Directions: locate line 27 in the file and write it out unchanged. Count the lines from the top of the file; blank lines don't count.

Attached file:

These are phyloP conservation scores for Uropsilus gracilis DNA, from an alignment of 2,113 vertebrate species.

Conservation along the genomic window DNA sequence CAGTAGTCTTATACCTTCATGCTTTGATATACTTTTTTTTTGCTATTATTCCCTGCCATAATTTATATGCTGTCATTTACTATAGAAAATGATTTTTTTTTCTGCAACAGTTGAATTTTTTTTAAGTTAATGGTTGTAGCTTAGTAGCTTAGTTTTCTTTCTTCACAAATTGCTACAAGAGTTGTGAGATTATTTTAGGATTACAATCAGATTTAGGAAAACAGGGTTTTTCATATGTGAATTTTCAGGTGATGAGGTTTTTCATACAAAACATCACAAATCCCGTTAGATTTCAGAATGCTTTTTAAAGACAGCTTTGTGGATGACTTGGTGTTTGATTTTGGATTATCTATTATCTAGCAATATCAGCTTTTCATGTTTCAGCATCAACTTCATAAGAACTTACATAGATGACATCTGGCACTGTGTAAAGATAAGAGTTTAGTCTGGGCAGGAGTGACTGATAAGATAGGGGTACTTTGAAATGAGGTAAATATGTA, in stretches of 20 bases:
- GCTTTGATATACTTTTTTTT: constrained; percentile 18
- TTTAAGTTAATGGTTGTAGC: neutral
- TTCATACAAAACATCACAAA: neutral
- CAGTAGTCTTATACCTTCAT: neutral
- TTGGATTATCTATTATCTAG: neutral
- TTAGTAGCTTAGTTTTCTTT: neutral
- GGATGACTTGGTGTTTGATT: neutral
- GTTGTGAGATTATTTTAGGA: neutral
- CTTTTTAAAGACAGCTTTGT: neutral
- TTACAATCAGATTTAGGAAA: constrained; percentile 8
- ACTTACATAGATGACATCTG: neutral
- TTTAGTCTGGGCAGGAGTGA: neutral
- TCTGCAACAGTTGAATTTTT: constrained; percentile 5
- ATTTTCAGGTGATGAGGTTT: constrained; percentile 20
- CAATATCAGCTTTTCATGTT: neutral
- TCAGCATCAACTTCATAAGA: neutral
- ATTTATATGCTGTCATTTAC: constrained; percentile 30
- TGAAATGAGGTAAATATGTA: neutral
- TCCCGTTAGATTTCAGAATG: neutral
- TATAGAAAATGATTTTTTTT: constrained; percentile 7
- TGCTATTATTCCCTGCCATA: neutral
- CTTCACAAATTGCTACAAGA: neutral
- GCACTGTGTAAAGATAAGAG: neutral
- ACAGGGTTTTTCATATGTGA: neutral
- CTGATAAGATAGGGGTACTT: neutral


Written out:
- CTGATAAGATAGGGGTACTT: neutral